Weak GDP raises stakes for Obama, Fed

The widening consensus that the U.S. economy has slowed to a crawl will be hammered home Friday with the government’s expected announcement that the nation’s second-quarter growth was far more anemic than previously estimated.

Many economists believe the Commerce Department will revise its estimate of growth in gross domestic product to 1.3% or lower, down from 2.4% — a dismal performance, especially as the country struggles to rebound from recession.

A bad GDP number would cap a week’s worth of troubling developments in the housing and financial markets, and ratchet up the pressure on President Obama and congressional Democrats heading into November’s midterm elections.

But just as there is widespread agreement that the economy is faltering, there is also a sense that the federal government is running out of options to rebuild momentum.

“Housing is in the tank. Confidence is going down. The stock market is going down. It’s hard to imagine how consumers will spend,” said Sung Won Sohn, an economics professor at Cal State Channel Islands and former chief economist for Wells Fargo.

He put the probability that economic growth will slide back into negative territory — a double-dip recession — at “40% and going up.”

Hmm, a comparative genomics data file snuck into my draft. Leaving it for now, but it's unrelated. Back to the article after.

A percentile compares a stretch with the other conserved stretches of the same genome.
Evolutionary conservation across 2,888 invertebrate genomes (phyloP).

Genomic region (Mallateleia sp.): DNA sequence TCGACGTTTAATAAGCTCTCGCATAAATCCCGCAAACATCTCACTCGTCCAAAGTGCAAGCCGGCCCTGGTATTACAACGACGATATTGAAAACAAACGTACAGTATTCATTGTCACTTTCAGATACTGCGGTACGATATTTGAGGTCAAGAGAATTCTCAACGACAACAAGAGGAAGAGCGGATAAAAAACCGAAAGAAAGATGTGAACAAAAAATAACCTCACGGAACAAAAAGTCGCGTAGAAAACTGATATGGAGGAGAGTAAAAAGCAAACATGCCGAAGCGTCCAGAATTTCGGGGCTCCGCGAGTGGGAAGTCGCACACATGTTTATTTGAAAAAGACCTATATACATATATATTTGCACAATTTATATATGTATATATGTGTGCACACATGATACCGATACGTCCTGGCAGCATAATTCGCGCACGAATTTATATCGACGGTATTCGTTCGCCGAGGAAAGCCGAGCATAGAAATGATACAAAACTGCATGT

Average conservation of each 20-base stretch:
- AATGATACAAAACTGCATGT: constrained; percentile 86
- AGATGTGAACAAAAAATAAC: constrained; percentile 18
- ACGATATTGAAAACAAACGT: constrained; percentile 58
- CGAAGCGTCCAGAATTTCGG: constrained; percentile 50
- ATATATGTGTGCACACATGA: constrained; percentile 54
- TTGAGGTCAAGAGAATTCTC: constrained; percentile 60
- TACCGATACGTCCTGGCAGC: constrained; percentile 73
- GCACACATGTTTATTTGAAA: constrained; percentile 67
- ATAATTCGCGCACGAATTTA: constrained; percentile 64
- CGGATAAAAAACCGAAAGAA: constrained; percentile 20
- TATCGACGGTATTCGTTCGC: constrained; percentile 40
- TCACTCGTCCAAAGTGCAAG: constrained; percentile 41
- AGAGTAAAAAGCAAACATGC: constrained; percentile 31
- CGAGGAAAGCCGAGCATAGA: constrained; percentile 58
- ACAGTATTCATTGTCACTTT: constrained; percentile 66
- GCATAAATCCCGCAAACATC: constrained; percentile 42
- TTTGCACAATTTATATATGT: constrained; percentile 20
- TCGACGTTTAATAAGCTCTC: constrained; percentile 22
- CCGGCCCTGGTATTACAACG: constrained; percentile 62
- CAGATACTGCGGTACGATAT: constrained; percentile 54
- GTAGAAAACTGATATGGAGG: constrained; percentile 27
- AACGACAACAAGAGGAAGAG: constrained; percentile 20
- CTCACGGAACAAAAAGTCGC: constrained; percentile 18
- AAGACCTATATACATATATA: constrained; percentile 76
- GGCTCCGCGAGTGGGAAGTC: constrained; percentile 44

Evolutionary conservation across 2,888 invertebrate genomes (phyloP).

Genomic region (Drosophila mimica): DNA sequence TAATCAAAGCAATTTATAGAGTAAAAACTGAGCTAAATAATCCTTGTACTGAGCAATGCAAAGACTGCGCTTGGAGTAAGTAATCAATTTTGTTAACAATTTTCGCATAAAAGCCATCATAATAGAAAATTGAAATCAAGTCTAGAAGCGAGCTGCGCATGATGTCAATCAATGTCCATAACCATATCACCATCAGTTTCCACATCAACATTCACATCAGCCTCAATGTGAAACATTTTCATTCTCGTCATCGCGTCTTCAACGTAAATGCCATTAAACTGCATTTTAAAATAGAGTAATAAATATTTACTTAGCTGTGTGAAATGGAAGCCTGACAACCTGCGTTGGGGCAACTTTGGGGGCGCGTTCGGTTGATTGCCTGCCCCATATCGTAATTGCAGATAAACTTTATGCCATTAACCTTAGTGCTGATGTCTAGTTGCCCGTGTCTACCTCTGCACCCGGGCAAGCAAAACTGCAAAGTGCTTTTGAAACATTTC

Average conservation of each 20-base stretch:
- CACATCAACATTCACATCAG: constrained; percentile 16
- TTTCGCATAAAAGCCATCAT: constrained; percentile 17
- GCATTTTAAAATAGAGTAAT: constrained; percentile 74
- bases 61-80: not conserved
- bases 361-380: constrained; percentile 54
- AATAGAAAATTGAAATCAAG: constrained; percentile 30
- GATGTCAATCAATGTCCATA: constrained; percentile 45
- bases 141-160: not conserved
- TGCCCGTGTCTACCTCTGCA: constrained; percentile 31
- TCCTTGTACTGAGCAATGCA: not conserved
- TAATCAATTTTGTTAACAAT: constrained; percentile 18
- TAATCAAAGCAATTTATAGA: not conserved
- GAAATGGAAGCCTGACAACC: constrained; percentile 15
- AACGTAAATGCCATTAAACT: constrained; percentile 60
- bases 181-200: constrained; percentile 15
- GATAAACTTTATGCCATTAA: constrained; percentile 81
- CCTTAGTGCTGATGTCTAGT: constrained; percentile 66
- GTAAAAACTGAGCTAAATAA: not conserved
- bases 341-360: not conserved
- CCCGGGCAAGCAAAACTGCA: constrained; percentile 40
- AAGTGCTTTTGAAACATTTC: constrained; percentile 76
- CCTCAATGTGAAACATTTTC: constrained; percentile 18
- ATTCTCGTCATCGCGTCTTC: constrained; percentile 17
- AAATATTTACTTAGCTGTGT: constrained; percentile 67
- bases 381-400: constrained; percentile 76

On Thursday, the Dow Jones industrial average closed below the 10,000 benchmark on the heels of worrisome new economic reports.

The government said that while initial unemployment claims last week dipped to to 473,000, from 504,000 the week before, the four-week average still reached its highest point since November. Unemployment was at 9.5% nationally in July and higher in many states, including 14.3% in Nevada, 13.1% in Michigan and 12.3% in California.

And a mortgage trade group said that, while foreclosures overall continued to ebb, more homeowners fell behind on their payments — the second straight quarter in which that has happened. With unemployment still stubbornly high, the data suggest that foreclosures could soon ramp up again.

Those reports followed news earlier in the week that home sales had fallen to their lowest level in more than a decade, despite mortgage interest rates that are at their lowest levels in nearly 40 years.

“All the indicators at the moment are pointing in the wrong direction,” said Bart van Ark, chief economist for the Conference Board, a business research group.

He doesn’t think the nation will dip back into recession, but said the risk of that happening was rising amid continuing high unemployment.

“We are in the slow lane at this moment,” he said. “The risk of things turning wrong and then dropping the economy into recession is significant.”

On Friday, Federal Reserve Chairman Ben S. Bernanke will give his take on the economy at a meeting in Jackson Hole, Wyo., of central bankers, finance ministers, academics and industry executives from around the world.

As a modest recovery apparently took hold early this year, the central bank began pulling back its extraordinary support. But as growth slowed, the Fed began shifting from exit strategy to re-entry.